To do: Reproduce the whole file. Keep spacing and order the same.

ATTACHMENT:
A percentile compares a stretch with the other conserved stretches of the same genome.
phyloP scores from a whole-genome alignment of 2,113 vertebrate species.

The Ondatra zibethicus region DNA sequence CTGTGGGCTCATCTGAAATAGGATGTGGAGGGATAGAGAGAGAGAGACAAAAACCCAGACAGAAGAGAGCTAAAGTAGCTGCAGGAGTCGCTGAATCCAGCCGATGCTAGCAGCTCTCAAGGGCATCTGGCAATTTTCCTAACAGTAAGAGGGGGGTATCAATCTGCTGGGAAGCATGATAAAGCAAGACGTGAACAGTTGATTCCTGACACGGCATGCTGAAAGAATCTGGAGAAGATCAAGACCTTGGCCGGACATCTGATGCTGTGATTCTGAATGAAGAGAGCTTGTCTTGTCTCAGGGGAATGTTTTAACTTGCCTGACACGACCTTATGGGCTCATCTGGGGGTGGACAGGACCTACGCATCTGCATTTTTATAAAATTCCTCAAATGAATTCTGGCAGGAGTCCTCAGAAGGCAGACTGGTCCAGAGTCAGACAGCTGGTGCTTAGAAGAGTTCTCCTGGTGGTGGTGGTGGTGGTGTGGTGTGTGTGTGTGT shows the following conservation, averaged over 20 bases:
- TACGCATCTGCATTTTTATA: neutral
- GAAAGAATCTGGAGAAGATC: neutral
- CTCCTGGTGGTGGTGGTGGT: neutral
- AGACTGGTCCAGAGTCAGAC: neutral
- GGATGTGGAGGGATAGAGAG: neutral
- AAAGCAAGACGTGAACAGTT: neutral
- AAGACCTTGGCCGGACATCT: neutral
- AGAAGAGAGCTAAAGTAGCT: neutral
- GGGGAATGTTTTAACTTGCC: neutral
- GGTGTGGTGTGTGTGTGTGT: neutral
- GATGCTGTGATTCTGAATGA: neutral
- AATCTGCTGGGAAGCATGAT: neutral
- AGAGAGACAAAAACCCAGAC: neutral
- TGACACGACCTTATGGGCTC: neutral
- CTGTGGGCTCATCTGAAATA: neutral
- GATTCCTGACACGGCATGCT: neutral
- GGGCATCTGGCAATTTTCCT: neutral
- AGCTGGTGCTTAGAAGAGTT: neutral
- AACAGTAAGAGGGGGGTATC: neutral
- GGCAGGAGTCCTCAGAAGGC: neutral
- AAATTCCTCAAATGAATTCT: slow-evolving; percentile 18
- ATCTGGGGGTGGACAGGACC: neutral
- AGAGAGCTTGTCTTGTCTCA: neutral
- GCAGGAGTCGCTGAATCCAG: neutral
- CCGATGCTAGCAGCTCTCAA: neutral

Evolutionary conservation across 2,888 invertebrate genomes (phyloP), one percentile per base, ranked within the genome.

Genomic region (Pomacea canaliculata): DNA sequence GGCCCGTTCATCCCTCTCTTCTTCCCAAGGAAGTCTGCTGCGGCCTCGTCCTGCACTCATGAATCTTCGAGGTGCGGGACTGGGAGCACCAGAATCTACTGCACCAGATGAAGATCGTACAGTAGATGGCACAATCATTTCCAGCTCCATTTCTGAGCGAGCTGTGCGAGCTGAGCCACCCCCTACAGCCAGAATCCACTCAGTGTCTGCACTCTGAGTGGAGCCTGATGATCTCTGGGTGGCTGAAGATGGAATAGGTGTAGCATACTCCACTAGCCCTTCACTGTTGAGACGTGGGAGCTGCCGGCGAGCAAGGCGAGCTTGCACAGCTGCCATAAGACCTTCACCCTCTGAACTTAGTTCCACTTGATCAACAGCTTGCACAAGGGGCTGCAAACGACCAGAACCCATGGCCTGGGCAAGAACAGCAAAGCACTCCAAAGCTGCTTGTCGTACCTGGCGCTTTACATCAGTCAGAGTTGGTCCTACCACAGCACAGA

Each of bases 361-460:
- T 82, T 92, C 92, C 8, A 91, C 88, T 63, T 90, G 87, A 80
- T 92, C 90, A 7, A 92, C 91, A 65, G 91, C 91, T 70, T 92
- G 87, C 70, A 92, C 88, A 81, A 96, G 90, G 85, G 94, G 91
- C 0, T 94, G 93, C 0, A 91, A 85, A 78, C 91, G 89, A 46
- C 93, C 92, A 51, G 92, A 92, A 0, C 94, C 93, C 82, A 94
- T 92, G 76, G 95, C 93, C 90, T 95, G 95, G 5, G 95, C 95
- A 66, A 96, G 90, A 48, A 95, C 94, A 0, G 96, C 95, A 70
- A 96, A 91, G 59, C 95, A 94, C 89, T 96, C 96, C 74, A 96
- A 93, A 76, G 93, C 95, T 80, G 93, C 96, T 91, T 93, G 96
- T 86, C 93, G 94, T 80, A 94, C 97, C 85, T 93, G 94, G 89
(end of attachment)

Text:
A percentile compares a stretch with the other conserved stretches of the same genome.
phyloP scores from a whole-genome alignment of 2,113 vertebrate species.

The Ondatra zibethicus region DNA sequence CTGTGGGCTCATCTGAAATAGGATGTGGAGGGATAGAGAGAGAGAGACAAAAACCCAGACAGAAGAGAGCTAAAGTAGCTGCAGGAGTCGCTGAATCCAGCCGATGCTAGCAGCTCTCAAGGGCATCTGGCAATTTTCCTAACAGTAAGAGGGGGGTATCAATCTGCTGGGAAGCATGATAAAGCAAGACGTGAACAGTTGATTCCTGACACGGCATGCTGAAAGAATCTGGAGAAGATCAAGACCTTGGCCGGACATCTGATGCTGTGATTCTGAATGAAGAGAGCTTGTCTTGTCTCAGGGGAATGTTTTAACTTGCCTGACACGACCTTATGGGCTCATCTGGGGGTGGACAGGACCTACGCATCTGCATTTTTATAAAATTCCTCAAATGAATTCTGGCAGGAGTCCTCAGAAGGCAGACTGGTCCAGAGTCAGACAGCTGGTGCTTAGAAGAGTTCTCCTGGTGGTGGTGGTGGTGGTGTGGTGTGTGTGTGTGT shows the following conservation, averaged over 20 bases:
- TACGCATCTGCATTTTTATA: neutral
- GAAAGAATCTGGAGAAGATC: neutral
- CTCCTGGTGGTGGTGGTGGT: neutral
- AGACTGGTCCAGAGTCAGAC: neutral
- GGATGTGGAGGGATAGAGAG: neutral
- AAAGCAAGACGTGAACAGTT: neutral
- AAGACCTTGGCCGGACATCT: neutral
- AGAAGAGAGCTAAAGTAGCT: neutral
- GGGGAATGTTTTAACTTGCC: neutral
- GGTGTGGTGTGTGTGTGTGT: neutral
- GATGCTGTGATTCTGAATGA: neutral
- AATCTGCTGGGAAGCATGAT: neutral
- AGAGAGACAAAAACCCAGAC: neutral
- TGACACGACCTTATGGGCTC: neutral
- CTGTGGGCTCATCTGAAATA: neutral
- GATTCCTGACACGGCATGCT: neutral
- GGGCATCTGGCAATTTTCCT: neutral
- AGCTGGTGCTTAGAAGAGTT: neutral
- AACAGTAAGAGGGGGGTATC: neutral
- GGCAGGAGTCCTCAGAAGGC: neutral
- AAATTCCTCAAATGAATTCT: slow-evolving; percentile 18
- ATCTGGGGGTGGACAGGACC: neutral
- AGAGAGCTTGTCTTGTCTCA: neutral
- GCAGGAGTCGCTGAATCCAG: neutral
- CCGATGCTAGCAGCTCTCAA: neutral

Evolutionary conservation across 2,888 invertebrate genomes (phyloP), one percentile per base, ranked within the genome.

Genomic region (Pomacea canaliculata): DNA sequence GGCCCGTTCATCCCTCTCTTCTTCCCAAGGAAGTCTGCTGCGGCCTCGTCCTGCACTCATGAATCTTCGAGGTGCGGGACTGGGAGCACCAGAATCTACTGCACCAGATGAAGATCGTACAGTAGATGGCACAATCATTTCCAGCTCCATTTCTGAGCGAGCTGTGCGAGCTGAGCCACCCCCTACAGCCAGAATCCACTCAGTGTCTGCACTCTGAGTGGAGCCTGATGATCTCTGGGTGGCTGAAGATGGAATAGGTGTAGCATACTCCACTAGCCCTTCACTGTTGAGACGTGGGAGCTGCCGGCGAGCAAGGCGAGCTTGCACAGCTGCCATAAGACCTTCACCCTCTGAACTTAGTTCCACTTGATCAACAGCTTGCACAAGGGGCTGCAAACGACCAGAACCCATGGCCTGGGCAAGAACAGCAAAGCACTCCAAAGCTGCTTGTCGTACCTGGCGCTTTACATCAGTCAGAGTTGGTCCTACCACAGCACAGA

Each of bases 361-460:
- T 82, T 92, C 92, C 8, A 91, C 88, T 63, T 90, G 87, A 80
- T 92, C 90, A 7, A 92, C 91, A 65, G 91, C 91, T 70, T 92
- G 87, C 70, A 92, C 88, A 81, A 96, G 90, G 85, G 94, G 91
- C 0, T 94, G 93, C 0, A 91, A 85, A 78, C 91, G 89, A 46
- C 93, C 92, A 51, G 92, A 92, A 0, C 94, C 93, C 82, A 94
- T 92, G 76, G 95, C 93, C 90, T 95, G 95, G 5, G 95, C 95
- A 66, A 96, G 90, A 48, A 95, C 94, A 0, G 96, C 95, A 70
- A 96, A 91, G 59, C 95, A 94, C 89, T 96, C 96, C 74, A 96
- A 93, A 76, G 93, C 95, T 80, G 93, C 96, T 91, T 93, G 96
- T 86, C 93, G 94, T 80, A 94, C 97, C 85, T 93, G 94, G 89